Why I want to tell the truth about Santa Claus

This is not Reya’s first Christmas, but it is the first Christmas that she has some awareness of. She refers to all the Christmas decorations in store fronts as “chrissy-mas mess” and is so delighted by it all. She knows about snow, and snowmen, and christmas trees. She hasn’t quite got to grips with Santa Claus, and this is something I’ve been thinking about for some time now. How do I feel about this? What the purpose in perpetuating this fantasy for my child? Is this lie worth it? What do my children gain from this?

As a hindu, I love celebrating Christmas! I do recognize that ultimately, christmas is a religious holiday, but I would never let something like religion stop me from honouring it respectfully.  Some of our closest family friends are Christian, and growing up, we would celebrate all our Christmases together. It is still, to this day, such a lovely part of my childhood memories that I look back on fondly. And I do want Reya to experience that too.

When I examine the weight of these memories more closely, it is clear that Christmas enriched my life. Traditions of celebration enriched my life. Family enriched my life. The thrill of opening presents as a child, enriched my life. Santa Claus in particular, however, did not.

I do understand why parents would want to “lie” to their children about Santa. The intentions behind this falsification are so good. We want to delight our children, we want to connect deeply with them, we want them so soak up the wonderment of the Christmas spirit, we want to preserve their innocence, and most importantly – we want them to be happy!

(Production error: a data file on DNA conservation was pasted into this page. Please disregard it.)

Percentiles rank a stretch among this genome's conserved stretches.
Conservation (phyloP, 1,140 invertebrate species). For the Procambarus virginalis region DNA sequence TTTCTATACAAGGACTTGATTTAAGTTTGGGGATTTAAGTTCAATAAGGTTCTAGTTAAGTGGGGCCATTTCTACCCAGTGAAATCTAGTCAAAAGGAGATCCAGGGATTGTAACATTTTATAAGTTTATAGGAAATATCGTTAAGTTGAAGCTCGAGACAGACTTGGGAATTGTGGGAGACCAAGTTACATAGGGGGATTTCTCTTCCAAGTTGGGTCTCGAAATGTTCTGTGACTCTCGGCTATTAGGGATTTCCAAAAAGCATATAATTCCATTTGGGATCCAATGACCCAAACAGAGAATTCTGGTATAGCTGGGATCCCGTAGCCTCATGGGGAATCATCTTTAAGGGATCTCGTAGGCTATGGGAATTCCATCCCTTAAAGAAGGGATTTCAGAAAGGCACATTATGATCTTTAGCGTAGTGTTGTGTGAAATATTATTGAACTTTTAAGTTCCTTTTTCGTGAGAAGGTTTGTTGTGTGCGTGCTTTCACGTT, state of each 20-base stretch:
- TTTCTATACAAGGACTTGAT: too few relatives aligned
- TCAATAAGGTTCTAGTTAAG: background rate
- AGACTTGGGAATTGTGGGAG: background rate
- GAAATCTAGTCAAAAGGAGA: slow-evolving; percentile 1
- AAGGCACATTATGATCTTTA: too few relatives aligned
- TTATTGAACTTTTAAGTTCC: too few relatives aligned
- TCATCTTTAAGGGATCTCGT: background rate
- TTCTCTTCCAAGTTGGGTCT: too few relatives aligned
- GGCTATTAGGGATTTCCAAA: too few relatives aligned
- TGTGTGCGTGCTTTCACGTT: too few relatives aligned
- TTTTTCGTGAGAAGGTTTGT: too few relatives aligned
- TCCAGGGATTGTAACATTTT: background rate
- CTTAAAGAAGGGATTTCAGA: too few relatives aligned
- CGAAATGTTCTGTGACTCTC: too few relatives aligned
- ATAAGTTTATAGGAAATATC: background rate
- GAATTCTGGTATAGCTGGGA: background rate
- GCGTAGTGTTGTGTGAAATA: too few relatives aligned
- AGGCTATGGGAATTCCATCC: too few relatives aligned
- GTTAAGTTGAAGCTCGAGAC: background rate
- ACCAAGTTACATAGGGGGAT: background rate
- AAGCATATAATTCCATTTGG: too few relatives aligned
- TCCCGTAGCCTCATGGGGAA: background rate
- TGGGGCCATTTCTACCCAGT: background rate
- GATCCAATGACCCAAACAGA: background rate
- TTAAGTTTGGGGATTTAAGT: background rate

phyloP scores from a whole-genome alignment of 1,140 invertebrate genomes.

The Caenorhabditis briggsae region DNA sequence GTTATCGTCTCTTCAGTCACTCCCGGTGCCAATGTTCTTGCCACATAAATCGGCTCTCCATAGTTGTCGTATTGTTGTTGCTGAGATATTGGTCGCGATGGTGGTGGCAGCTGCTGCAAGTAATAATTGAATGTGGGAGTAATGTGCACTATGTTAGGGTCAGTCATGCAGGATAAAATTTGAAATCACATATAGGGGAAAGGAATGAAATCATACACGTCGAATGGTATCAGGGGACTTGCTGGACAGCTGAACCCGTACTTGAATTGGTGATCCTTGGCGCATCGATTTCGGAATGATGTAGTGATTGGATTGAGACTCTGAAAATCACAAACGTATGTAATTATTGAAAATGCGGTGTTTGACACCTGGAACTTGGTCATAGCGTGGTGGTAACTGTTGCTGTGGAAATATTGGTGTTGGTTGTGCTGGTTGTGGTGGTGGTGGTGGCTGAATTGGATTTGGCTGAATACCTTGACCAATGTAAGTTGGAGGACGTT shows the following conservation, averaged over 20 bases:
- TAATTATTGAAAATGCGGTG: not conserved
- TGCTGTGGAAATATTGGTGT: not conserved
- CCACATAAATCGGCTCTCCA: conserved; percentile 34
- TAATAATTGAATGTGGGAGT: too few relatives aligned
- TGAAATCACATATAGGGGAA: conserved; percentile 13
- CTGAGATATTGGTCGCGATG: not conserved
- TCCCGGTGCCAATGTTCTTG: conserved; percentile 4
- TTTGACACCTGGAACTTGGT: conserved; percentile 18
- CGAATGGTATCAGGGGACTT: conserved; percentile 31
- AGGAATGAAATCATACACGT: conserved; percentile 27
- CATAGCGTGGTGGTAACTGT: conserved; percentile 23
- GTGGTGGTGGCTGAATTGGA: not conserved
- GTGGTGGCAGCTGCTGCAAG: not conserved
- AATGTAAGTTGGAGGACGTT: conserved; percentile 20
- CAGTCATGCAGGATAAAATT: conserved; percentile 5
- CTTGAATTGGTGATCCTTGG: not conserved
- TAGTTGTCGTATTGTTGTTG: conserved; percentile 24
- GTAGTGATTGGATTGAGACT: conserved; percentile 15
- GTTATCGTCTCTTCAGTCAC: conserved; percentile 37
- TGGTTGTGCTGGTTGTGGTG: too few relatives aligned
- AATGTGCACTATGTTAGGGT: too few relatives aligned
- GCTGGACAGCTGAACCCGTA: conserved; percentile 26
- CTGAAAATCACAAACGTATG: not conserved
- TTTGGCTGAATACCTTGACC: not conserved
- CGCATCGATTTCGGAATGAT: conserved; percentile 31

I am by no means anti-Santa Claus. Reya might decide she absolutely loves him and see him as an essential part of the visual representation of what Christmas means to her, along with the Nativity, snow, snowmen, Christmas trees, Christmas lights, carol singers, churches and so on. I would welcome that. I am simply choosing not to make Santa the center of our Christmas traditions. I am choosing not to make gift exchange the center of Christmas.

I know there are many ways to do life, and many ways to be a great parent. I don’t believe the way I do it is the best way and by no means is it the only way. I’m always open to questioning myself and changing my mind. It took me a whole year to figure out what kind of Christmas tradition I want to create for my family. So if, when she’s a little bit older, Reya finds herself with a friend who does believe in Santa, I would encourage her to protect and preserve her friend’s sweet believing heart. I hope she grows up with that kind of emotional maturity and consideration for others. 

I simply wish to provide another perspective, because I believe there is a more honest way to connect with our children during this festive season.

Santa isn’t real?!

The main argument against being honest with our children is that- by taking away Santa, I’m taking away the magic of childhood. However, it occurred to me that childhood is already inherently magical, even without an adult’s intervention. I don’t need to create any kind of fantasy world for my daughter. In fact, all I really need to do, is simply allow her to bring me into her mystical world. My daughter brings me into her magic every single day. When she throws a leaf in the air and calls it a bird, when she brings me an empty cup and tells me it’s “hot coffee” – I recognize that she is bringing me into her precious world full of whimsy and wonder. If she hands me a banana and tells me it’s a phone, I pick up the banana and I say “hello, it’s mama!” –I don’t need to tell her “This is not a phone! This is a banana!”

Her fantasy world never concerns me. I have yet to meet an adult who believes a banana is actually a telephone because their mother never corrected them when they were 2 years old. This is her a play, and for a child, her play is her life’s work, and she plays so hard and so well!